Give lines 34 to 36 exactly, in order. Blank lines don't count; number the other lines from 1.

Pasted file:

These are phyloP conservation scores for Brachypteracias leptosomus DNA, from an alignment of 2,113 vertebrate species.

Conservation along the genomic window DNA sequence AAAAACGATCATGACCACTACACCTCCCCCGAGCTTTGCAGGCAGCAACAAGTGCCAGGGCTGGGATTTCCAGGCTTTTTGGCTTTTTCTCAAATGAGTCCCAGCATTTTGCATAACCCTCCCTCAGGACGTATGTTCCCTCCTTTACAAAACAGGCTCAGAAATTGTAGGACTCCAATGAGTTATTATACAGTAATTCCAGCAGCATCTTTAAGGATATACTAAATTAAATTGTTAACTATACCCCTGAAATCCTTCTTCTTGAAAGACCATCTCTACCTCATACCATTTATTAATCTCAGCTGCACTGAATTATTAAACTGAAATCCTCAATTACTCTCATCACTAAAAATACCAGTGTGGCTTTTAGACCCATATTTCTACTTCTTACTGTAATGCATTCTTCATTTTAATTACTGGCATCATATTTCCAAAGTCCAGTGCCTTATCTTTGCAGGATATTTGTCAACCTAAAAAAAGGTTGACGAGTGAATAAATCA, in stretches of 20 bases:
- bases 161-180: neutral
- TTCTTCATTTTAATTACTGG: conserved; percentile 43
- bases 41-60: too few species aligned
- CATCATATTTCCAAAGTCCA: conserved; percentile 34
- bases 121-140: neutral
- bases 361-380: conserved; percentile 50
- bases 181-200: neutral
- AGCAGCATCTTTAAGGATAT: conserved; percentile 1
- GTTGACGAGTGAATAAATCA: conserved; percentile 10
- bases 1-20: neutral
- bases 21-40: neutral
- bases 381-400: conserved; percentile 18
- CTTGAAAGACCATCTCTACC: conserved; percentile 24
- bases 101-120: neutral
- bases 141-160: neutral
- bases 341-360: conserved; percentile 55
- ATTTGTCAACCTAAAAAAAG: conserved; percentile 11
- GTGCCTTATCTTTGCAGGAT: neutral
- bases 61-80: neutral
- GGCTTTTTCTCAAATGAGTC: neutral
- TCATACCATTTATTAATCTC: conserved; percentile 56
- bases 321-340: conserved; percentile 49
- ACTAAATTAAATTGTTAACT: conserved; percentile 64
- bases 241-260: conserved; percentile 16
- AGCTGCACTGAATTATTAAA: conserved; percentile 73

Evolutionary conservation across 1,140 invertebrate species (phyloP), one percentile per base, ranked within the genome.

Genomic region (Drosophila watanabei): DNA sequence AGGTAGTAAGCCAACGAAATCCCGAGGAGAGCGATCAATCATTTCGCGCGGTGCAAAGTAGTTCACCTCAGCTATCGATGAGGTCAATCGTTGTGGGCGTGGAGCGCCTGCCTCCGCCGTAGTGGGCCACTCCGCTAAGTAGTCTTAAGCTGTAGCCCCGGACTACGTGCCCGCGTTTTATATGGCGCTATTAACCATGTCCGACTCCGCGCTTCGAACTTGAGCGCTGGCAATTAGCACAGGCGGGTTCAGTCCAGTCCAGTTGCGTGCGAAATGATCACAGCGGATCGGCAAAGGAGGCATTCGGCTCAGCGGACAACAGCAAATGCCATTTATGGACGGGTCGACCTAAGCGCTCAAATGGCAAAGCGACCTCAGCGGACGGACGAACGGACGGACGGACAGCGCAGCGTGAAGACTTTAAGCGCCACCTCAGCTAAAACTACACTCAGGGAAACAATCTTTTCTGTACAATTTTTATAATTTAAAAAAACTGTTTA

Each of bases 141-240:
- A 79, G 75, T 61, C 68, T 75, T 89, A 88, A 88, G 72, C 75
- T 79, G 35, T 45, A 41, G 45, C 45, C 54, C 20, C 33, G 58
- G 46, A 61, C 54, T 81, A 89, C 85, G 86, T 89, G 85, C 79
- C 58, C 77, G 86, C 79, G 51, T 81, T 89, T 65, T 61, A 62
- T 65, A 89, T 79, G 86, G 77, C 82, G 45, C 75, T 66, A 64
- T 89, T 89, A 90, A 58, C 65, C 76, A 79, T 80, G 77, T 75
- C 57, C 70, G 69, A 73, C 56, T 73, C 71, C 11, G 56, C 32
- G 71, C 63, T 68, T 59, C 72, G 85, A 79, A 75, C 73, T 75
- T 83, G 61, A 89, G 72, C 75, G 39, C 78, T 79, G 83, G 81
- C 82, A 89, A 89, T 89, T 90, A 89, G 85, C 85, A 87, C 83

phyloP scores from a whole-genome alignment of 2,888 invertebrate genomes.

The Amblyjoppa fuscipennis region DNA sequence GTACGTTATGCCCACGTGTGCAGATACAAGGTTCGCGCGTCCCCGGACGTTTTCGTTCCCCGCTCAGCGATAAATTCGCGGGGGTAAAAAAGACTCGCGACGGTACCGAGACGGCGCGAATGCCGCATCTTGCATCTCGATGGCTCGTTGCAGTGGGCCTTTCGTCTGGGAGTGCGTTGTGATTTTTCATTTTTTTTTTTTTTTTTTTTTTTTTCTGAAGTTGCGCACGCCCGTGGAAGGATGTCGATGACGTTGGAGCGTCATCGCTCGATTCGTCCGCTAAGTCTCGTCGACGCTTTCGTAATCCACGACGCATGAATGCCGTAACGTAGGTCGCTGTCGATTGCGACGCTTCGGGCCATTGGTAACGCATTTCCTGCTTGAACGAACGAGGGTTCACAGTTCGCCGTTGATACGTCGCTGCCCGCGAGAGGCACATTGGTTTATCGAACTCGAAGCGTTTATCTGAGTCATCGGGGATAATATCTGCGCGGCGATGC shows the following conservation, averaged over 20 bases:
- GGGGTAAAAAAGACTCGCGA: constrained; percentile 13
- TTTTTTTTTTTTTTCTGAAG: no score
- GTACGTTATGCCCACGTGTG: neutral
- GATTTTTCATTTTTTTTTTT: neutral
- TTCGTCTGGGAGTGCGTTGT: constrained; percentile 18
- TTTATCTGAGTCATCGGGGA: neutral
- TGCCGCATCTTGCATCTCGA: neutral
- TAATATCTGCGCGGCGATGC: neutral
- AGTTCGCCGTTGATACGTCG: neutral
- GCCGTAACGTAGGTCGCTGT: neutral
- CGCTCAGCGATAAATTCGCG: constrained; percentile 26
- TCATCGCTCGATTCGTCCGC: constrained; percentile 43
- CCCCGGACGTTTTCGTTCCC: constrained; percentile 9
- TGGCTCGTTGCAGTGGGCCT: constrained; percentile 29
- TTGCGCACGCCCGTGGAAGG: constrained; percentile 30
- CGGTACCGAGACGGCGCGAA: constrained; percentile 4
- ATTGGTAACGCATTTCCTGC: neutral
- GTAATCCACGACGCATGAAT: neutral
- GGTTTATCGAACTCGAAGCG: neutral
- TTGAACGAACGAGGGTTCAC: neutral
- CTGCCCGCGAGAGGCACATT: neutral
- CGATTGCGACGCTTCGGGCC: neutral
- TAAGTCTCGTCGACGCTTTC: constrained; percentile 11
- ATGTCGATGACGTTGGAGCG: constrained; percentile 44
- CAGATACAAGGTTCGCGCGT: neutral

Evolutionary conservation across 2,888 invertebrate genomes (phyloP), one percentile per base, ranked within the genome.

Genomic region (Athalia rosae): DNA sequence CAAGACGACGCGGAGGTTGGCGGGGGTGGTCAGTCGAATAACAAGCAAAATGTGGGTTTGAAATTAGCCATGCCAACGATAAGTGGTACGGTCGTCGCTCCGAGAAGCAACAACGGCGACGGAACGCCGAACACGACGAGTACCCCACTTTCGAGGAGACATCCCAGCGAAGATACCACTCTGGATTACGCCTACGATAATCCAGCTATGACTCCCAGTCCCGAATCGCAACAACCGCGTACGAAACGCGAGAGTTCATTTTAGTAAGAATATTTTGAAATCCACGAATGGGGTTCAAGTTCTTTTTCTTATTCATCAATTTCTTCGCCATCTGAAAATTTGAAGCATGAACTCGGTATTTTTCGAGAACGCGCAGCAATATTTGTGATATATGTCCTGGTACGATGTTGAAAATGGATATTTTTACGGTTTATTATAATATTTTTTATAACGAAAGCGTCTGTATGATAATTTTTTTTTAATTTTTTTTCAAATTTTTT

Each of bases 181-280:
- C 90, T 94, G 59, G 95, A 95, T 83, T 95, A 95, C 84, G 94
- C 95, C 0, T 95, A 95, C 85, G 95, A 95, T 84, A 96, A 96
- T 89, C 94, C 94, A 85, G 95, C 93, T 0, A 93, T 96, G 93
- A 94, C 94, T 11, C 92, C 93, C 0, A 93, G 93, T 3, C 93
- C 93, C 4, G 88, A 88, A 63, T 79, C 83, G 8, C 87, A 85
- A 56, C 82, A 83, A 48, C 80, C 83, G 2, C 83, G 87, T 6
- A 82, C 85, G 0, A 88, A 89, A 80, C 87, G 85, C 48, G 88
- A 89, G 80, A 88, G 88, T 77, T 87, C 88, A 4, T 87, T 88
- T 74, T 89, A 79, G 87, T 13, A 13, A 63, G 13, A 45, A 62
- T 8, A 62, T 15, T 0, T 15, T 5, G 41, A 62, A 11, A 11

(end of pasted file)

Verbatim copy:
- C 58, C 77, G 86, C 79, G 51, T 81, T 89, T 65, T 61, A 62
- T 65, A 89, T 79, G 86, G 77, C 82, G 45, C 75, T 66, A 64
- T 89, T 89, A 90, A 58, C 65, C 76, A 79, T 80, G 77, T 75